Mizuage

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Mizuage (水揚げ, lit. "hoisting from water") was a ceremony undergone by a Japanese maiko (apprentice geisha) to signify her coming of age. When the older geisha (in charge of the maiko's training) considered the young maiko ready to come of age, the topknot of her hair was symbolically cut. Until it was outlawed in 1959, a maiko undergoing mizuage was often sponsored by a patron who then had the right of taking the maiko's virginity.[1] Mizuage has been long connected with the loss of virginity of a maiko,[2][3] but this practice was made illegal along with other acts of prostitution in 1959.[4] Afterward, a party would be held for the maiko.

According to anthropologist Liza Dalby, mizuage was an important initiation to womanhood and the geisha world. Mizuage gave way to the next stage of training, the senior maiko. Once the mizuage patron's function (of deflowering the young maiko) was served, he was to have no further relations with the girl.[5]

The money acquired for a maiko’s mizuage was a great sum and it was used to promote her debut as a geisha.[6]

Mineko Iwasaki, a geisha that Arthur Golden met while writing Memoirs of a Geisha described her experience of mizuage in her autobiography as being an initiation party, symbolized on the geisha-to-be by a change in hairstyle rather than the loss of virginity.[7] Iwasaki describes it as a celebration of the passage of girl (maiko) to woman (geisha), and associated it with the Erikae (turning the collar) ceremony when a maiko graduates to dressing as a geisha.

In Autobiography of a Geisha, Sayo Masuda describes her experiences of mizuage as sexual exploitation. Writing in 1956, she explained that she was sold multiple times by her okiya to men for mizuage, in the pretence that she had not yet undergone it, to make them a larger profit. The transaction was explicitly a sexual arrangement. However, as a writer Masuda argued against the outlawing of prostitution in Japan, explaining it could be a valuable way for women to make an independent living and would merely be driven underground.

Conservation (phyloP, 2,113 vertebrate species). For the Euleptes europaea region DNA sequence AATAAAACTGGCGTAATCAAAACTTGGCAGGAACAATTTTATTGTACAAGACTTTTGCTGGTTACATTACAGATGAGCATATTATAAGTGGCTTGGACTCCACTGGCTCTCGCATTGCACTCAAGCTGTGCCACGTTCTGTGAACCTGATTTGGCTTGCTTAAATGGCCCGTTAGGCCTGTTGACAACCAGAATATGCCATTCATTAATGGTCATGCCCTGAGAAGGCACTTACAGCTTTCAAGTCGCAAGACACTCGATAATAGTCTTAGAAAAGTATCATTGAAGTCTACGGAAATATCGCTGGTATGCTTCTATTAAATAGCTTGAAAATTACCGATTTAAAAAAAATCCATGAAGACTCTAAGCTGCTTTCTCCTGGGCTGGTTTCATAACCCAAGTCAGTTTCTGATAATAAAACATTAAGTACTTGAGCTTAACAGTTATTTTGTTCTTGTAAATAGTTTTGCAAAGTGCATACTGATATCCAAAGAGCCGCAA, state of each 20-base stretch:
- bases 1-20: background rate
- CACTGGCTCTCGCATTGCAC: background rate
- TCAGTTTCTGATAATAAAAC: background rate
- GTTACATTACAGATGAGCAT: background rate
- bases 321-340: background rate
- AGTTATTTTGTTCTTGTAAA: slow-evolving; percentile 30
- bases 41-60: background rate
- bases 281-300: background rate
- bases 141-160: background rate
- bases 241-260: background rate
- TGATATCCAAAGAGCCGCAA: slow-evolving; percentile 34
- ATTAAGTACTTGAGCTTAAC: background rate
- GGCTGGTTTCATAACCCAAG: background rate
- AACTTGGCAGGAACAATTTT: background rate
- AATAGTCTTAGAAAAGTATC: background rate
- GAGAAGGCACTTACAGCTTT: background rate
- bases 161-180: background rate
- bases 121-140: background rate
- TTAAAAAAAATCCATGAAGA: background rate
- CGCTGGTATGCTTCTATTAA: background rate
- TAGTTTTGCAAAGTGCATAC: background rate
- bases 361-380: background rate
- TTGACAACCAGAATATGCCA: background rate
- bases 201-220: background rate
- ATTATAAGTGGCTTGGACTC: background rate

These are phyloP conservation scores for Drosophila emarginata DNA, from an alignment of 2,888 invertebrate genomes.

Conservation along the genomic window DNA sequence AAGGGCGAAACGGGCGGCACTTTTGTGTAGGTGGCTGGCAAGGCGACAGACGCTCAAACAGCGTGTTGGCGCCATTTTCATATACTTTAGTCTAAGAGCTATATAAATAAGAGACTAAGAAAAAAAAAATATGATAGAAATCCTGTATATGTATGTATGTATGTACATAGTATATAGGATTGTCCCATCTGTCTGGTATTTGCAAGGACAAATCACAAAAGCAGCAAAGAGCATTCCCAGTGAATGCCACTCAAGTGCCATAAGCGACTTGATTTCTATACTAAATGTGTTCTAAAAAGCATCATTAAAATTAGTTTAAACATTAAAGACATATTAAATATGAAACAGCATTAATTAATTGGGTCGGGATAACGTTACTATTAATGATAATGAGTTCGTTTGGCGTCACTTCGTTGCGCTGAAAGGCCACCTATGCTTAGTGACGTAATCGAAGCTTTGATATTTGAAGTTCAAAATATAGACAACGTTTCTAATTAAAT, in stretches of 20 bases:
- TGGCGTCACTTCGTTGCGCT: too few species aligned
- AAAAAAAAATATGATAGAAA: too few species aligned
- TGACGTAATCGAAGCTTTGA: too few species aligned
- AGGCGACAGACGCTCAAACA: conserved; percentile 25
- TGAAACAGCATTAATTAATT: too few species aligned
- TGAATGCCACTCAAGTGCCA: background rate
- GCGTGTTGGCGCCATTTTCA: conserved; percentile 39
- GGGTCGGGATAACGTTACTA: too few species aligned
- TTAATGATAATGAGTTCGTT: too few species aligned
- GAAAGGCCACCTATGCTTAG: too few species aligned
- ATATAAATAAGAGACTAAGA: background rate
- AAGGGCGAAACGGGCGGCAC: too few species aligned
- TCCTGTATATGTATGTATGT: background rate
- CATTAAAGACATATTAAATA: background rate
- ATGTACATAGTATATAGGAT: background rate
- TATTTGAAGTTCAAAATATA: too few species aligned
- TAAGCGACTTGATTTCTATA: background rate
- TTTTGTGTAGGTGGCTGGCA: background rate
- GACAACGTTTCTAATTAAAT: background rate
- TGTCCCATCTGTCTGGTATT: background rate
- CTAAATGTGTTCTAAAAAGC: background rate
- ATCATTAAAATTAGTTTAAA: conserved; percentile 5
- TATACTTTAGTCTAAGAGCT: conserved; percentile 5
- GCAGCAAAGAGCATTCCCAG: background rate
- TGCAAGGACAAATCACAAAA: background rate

In Kyoto[edit]

After having finishing the mizuage, the Kyoto's maiko changed their hairstyle from a girl's bun to a mature entertainer's hairstyle. Over time various hair styles such as the girl's bun and the sakko have signified the transition of a maiko to a geisha.[8] In present day, the ritual of mizuage and the changing of hair occurs without sex.[9] Additionally the transitioning of a maiko to a geisha is no longer associated with de-flowering.

In fiction[edit]

Arthur Golden's novel Memoirs of a Geisha portrays the mizuage as a financial arrangement in which a girl's virginity is sold to a "mizuage patron", generally someone who particularly enjoys sex with virgin girls, or merely enjoys the charms of some individual maiko.

References[edit]

  1. ^ Seigle, Cecilia Segawa (1993). Yoshiwara: the glittering world of the Japanese courtesan. [Honolulu]: University of Hawaii Press. ISBN 0-8248-1488-6. page 179.
  2. ^ Melissa Hope Ditmore (2006). Encyclopedia of prostitution and sex work. Westport, Conn: Greenwood Press. ISBN 0-313-32969-9. , page 184 [1]
  3. ^ Japan encyclopedia. Belknap Pr of Harvard U. 2005. ISBN 0-674-01753-6. page 234
  4. ^ Reynolds, Wayne; Gallagher, John (2003). Geisha : A Unique World of Tradition, Elegance and Art. PRC Publishing. ISBN 1-85648-697-4.  page 135
  5. ^ Liza Crihfield Dalby. Geisha. (Berkeley: University of California Press, 1998
  6. ^ Lesley Downer. Geisha: The Secret History of a Vanishing World. (London: Headline Book Publishing, 2000) Pages 256-266.
  7. ^ Mineko Iwasaki. Geisha, A Life. (New York: Washington Square Press, 2002)Page 206-210.
  8. ^ 相原恭子『京都 舞妓と芸妓の奥座敷(文春新書、平成13年)』184-185頁。溝縁ひろし「舞妓さんの持ち物と髪型」『祇をん市寿々(小学館、2000年)』、京都上七軒市まめ『舞妓のお作法(大和書房、2007年)』56頁、岩崎峰子『芸妓峰子の花いくさ(講談社、2001年)』170-171、192頁、杉田博明『祇園の女 文芸芸妓磯田多佳(新潮社、平成3年)』62頁、杉田博明『京の花街 祇園(淡交社、2003年)』65頁、「衿替え」宮川町小糸『(宮川町 芸妓さん舞妓さんのページ』、参照。
  9. ^ 岩崎峰子『芸妓峰子の花いくさ(講談社、2001年)』170-171頁。なお、「旦那について」宮川町小糸『宮川町 芸妓さん舞妓さんのページ』 では、初めて旦那を持つことを水揚げだと定義している

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